Sunday, October 9, 2011

Musket & Pike: Fehrbellin 1675

A dose of Musket & Pike today and my second game with the series. The battle of Fehrbellin was fought between the Swedes and Brandenburg. The Swedish have mostly heavy infantry and cavalry, but the Brandenburgians field an all cavalry force.  The Swedes must hold off the attackers until the bridge to their rear is repaired.

The game started with Sweden trying to take the Brandenburg artillery position on some low hills behind thickets. They managed to capture one battery easy enough, but were then driven back by the Swedish dragoons. In the center, the Brandenburg cavalry force launched an all out charge on both the right and left flank of the Swedes, estimating the pikemen in the center to be too much to chew.

The Brandenburg cavalry force prepares to charge the Swedish line.
The assault proved a partial success, with the Swedish cavalry on the flanks out of the way, but the Brandenburg cuirassiers couldn't quite manage to swing past the flanks to surround the heavy infantry. They were left scattered on the field with their formation broken instead.

At this point it looked like the cavalry attack had done a lot of damage, but if the heavy Swedish infantry would counterattack, the disorganized cavalry would be as good as dead. At this point, the lines of communication apparently broke down on both sides. The Swedes couldn't change their orders from "receive charge" to "charge" and the Brandenburgians couldn't stop their own charge orders. This meant that the heavy infantry units could not touch the formation broken cavalry in front of their noses and the Brandenburgians couldn't retreat them as the orders were to charge. Instead. they were forced to charge the few organized forces they had left against the Swedish line of pikemen - a suicide.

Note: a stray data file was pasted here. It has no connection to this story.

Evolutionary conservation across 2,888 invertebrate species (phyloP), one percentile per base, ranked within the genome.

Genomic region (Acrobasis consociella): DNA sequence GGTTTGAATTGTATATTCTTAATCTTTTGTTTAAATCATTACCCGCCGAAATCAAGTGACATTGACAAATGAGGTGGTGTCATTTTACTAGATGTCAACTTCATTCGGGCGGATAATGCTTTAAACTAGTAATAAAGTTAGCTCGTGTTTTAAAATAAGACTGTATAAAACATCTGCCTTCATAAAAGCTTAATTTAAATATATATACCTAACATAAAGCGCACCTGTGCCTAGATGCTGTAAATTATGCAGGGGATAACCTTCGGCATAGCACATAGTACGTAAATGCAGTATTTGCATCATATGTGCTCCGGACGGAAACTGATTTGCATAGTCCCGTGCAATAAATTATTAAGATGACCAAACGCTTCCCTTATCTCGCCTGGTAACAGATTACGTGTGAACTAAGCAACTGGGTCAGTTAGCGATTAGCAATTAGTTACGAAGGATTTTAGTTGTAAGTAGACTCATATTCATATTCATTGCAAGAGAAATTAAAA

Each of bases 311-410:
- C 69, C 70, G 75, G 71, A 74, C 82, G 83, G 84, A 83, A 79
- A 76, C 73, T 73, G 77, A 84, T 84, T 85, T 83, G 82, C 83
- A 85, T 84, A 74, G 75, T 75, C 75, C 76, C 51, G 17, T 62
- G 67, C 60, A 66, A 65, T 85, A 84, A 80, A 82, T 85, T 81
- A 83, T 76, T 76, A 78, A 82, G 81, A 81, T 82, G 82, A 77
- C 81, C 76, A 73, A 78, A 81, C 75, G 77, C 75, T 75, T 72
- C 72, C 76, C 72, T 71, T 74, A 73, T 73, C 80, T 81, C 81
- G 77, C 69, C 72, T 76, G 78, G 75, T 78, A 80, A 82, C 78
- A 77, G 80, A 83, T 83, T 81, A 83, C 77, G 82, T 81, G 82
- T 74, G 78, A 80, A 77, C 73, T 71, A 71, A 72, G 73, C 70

Towards the end of the game, Brandenburg managed to get their act together and pull back, while the Swedes could not catch the cavalry even after finally getting their orders changed. The game ended with 31 VP in favor of Brandenburg, a draw. Neither army was routed, but casualties were high. It was a better than historical result for Sweden.

I'm still having difficulties getting to grips with cavalry tactics. They seem like such an one shot weapon. They charge in, and both the attacker and the defender melt away. The remaining units are scattered and in a very bad threat of being overrun by a counterattack. I suppose it's realistic, but I still have a lot to learn in how to use them.

The orders system is quite interesting. It reflects the difficulty and uncertainty of making a change in plans after the battle starts quite well, and rewards players who change the order level gradually instead of trying to turn a rally into a charge in one instant. If anything, my hunger for the series has only grown.

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